Constitutional Debate in Action: Criminal Justice / Edition 2by H. L. Pohlman
Pub. Date: 01/28/2005
Publisher: Rowman & Littlefield Publishers, Inc.
Taking into account the political and intellectual forces that shape Supreme Court decisions, Constitutional Debate in Action examines how and why the U.S. Constitution continues to grow and adapt to human wants, passions, and values. Not your traditional constitutional-law textbook, this three-volume set views the Constitution as an institutionalized form of
Taking into account the political and intellectual forces that shape Supreme Court decisions, Constitutional Debate in Action examines how and why the U.S. Constitution continues to grow and adapt to human wants, passions, and values. Not your traditional constitutional-law textbook, this three-volume set views the Constitution as an institutionalized form of debate by which people press their political demands and arguments upon the Supreme Court. This process-oriented approach goes beyond a straightforward examination of how the decisions of Supreme Court justices have transformed constitutional doctrine through the ages; it explores the actual process of adjudication itself. Each case study covers the legal and political background; including relevant out-of-court discussions, to help students understand the political framework in which the Supreme Court operates. Actual legal briefs filed in landmark cases, and corresponding oral arguments before the Supreme Court, provide students with a front-row seat to the process of constitutional argumentation. As they evaluate the opposing viewpoints, students are better equipped to evaluate critically final Supreme Court decisions and opinions. In addition, students gain a valuable perspective on the role of the Supreme Court in our constitutional democracy. Each volume provides in-depth and updated examinations of key landmark decisions. Criminal Justice covers: Incorporation and the Right to a Jury Trial: Duncan v. Louisiana, Police Confessions: Miranda v. Arizona, Plea Bargaining North Carolina v. Alford, The Exclusionary Rule: United States v. Leon, and The Death Penalty: Gregg v. Georgia.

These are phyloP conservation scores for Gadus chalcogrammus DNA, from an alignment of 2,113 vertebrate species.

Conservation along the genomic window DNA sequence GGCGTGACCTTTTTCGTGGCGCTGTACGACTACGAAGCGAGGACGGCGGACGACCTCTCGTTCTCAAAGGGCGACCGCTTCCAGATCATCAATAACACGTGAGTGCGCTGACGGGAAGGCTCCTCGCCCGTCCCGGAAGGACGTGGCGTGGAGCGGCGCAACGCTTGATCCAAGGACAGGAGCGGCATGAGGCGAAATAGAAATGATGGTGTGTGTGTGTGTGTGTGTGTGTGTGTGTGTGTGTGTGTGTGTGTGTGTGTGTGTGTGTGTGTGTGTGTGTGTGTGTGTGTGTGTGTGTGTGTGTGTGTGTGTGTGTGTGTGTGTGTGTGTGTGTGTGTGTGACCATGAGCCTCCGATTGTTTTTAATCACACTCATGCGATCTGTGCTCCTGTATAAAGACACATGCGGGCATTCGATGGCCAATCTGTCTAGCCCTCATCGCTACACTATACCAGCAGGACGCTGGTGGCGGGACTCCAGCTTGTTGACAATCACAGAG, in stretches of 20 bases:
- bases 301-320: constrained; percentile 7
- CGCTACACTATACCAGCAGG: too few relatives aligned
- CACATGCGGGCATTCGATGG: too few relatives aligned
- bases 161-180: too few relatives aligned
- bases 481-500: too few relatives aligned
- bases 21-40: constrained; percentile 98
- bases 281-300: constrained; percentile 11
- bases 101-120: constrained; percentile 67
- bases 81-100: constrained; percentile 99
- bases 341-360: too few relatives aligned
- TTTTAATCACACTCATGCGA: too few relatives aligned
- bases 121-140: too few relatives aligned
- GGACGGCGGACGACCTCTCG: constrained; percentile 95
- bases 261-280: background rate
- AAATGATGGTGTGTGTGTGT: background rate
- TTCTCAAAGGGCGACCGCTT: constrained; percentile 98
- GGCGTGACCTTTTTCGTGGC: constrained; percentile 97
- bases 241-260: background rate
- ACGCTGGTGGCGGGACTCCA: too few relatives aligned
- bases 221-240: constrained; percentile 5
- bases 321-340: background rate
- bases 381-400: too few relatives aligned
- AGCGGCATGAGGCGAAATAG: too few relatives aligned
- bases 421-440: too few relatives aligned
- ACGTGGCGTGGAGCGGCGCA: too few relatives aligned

Table of Contents
Chapter 1 Preface Part 2 1 Incorporation and the Right to a Jury Trial: Duncan v. Louisiana Chapter 3 Briefs Chapter 4 Duncan's Brief Chapter 5 Louisiana's Brief Chapter 6 The Opinion Chapter 7 Postscript Part 8 2 Police Confessions: Miranda v. Arizona Chapter 9 Briefs Chapter 10 Miranda's Brief Chapter 11 Arizona's Brief Chapter 12 ACLU's Amicus Brief Chapter 15 Oral Argument Chapter 16 The Opinion Chapter 17 Postscript Part 18 3 Plea Bargaining: North Carolina v. Alford Chapter 19 Briefs Chapter 20 Alford's Brief (1969) Chapter 21 North Carolina's Brief (1969) Chapter 22 Alford's Supplemental Brief (1970) Chapter 23 North Carolina's Supplemental Brief (1970) Chapter 25 Oral Argument Chapter 26 The Opinion Chapter 27 Postscript Part 28 4 The Exclusionary Rule:United States v. Leon Chapter 29 Briefs Chapter 30 Brief for the United States Chapter 31 Leon's Brief Chapter 32 Oral Argument Chapter 33 The Opinion Chapter 34 Postscript Part 35 5 The Death Penalty: Gregg v. Georgia Chapter 36 Briefs Chapter 37 Gregg's Brief Chapter 38 Georgia's Brief Chapter 39 Brief for the United States as Amicus Curiae Chapter 40 Oral Argument Chapter 41 The Opinion Chapter 42 Postscript
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